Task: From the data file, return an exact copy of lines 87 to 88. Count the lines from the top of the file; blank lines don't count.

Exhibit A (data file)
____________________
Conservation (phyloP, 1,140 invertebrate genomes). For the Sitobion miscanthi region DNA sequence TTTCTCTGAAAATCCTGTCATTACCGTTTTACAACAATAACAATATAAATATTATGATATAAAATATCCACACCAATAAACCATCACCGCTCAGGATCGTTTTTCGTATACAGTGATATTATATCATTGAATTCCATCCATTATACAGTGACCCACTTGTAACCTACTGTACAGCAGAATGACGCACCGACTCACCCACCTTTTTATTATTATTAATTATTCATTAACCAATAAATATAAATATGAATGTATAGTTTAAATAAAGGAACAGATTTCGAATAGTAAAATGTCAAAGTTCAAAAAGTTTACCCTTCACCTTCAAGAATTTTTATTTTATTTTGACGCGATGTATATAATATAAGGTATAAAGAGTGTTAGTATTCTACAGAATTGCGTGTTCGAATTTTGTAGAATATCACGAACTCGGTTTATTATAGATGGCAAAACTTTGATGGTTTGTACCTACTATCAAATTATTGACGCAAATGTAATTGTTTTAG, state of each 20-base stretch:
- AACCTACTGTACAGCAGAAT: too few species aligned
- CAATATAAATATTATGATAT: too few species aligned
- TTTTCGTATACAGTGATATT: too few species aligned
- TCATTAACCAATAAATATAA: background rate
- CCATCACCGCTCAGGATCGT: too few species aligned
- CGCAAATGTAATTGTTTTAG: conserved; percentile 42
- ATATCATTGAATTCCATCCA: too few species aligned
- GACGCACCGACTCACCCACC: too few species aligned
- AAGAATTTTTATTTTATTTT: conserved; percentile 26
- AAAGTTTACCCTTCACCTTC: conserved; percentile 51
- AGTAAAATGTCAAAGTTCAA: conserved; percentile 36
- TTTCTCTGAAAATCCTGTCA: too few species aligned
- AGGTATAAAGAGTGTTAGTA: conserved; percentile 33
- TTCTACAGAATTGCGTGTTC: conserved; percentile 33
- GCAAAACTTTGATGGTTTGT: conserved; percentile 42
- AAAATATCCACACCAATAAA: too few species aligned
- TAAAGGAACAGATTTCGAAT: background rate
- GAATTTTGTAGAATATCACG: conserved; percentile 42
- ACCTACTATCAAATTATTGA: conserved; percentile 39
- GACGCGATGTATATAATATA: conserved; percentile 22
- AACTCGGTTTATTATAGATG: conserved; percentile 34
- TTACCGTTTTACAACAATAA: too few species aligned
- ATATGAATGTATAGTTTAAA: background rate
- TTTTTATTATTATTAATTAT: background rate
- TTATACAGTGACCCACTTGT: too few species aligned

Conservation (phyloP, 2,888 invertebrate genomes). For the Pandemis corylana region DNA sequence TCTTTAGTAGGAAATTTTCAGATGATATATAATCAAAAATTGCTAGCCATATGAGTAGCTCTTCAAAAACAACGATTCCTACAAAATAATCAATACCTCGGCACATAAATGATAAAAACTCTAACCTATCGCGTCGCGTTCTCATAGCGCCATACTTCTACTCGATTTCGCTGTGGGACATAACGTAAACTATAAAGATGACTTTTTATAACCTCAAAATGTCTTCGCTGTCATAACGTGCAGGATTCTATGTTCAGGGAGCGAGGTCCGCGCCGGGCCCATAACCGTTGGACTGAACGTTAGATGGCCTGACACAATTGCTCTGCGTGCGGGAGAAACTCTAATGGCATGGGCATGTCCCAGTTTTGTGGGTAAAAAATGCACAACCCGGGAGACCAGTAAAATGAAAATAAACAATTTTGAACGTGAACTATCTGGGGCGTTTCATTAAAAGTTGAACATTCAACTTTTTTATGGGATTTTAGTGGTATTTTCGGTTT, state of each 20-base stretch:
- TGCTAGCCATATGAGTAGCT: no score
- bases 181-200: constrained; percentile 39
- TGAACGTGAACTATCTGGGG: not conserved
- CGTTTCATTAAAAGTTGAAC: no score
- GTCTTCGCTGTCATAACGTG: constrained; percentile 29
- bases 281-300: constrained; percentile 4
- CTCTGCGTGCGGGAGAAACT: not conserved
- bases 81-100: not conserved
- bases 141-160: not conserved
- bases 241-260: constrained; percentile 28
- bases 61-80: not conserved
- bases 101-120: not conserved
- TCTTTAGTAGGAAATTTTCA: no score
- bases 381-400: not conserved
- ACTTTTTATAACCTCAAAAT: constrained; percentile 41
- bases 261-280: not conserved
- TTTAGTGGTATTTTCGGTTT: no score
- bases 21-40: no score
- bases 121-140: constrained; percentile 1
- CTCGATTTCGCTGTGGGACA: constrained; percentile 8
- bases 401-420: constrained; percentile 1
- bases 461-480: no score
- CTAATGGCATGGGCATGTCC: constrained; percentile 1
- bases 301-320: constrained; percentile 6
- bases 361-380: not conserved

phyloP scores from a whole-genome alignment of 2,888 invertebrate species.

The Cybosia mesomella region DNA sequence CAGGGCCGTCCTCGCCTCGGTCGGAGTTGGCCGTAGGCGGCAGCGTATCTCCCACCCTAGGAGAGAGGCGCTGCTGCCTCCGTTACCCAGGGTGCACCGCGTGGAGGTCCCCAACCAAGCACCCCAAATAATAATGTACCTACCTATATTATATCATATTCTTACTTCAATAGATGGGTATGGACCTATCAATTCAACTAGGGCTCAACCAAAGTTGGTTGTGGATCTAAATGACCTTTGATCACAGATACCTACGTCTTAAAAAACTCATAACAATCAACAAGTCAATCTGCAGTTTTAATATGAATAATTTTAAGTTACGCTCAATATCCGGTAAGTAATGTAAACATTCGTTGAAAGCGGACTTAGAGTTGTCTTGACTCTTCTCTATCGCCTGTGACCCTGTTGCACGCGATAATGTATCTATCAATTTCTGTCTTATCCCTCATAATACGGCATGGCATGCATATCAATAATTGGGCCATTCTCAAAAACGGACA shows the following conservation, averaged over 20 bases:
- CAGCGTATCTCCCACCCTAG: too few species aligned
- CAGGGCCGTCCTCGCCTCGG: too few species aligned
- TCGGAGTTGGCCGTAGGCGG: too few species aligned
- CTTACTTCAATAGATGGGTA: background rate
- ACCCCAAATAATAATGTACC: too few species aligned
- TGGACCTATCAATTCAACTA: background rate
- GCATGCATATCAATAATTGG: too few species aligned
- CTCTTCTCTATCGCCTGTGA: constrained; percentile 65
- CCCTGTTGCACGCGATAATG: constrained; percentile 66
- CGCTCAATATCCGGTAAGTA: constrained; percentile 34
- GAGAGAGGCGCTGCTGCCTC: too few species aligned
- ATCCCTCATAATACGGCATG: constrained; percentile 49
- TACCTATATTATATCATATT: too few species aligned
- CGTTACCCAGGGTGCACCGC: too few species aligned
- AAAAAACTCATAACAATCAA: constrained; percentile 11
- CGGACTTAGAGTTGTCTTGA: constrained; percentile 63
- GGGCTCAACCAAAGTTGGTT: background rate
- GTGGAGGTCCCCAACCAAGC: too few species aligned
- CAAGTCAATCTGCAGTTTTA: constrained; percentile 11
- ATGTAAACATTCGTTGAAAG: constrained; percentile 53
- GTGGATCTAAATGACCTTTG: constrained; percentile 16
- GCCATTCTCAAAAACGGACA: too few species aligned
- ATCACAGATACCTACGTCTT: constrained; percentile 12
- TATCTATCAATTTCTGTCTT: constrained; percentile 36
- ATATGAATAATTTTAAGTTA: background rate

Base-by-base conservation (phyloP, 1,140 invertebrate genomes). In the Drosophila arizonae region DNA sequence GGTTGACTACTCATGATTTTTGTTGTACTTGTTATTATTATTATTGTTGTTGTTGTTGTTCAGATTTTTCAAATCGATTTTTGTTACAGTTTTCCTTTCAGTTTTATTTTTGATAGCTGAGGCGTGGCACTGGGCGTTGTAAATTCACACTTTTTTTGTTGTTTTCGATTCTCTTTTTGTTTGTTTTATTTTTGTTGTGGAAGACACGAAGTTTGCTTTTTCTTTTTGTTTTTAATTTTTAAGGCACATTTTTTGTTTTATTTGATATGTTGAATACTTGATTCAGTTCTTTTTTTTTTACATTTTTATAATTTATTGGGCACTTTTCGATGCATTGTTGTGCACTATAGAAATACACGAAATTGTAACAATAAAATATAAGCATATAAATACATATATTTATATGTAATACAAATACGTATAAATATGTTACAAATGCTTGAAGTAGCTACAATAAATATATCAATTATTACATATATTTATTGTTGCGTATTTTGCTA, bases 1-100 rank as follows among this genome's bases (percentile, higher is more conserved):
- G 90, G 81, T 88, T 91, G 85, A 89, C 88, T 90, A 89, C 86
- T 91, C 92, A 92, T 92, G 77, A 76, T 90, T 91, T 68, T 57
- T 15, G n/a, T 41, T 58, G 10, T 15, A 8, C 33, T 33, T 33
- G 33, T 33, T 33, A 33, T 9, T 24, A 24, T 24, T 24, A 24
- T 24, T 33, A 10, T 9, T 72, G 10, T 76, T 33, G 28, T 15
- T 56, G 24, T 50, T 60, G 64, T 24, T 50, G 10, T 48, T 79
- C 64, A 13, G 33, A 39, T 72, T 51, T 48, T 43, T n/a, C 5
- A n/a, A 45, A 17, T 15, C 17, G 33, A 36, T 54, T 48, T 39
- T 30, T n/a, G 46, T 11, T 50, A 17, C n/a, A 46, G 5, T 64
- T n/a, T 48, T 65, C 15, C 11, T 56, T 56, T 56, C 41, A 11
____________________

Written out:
- C 64, A 13, G 33, A 39, T 72, T 51, T 48, T 43, T n/a, C 5
- A n/a, A 45, A 17, T 15, C 17, G 33, A 36, T 54, T 48, T 39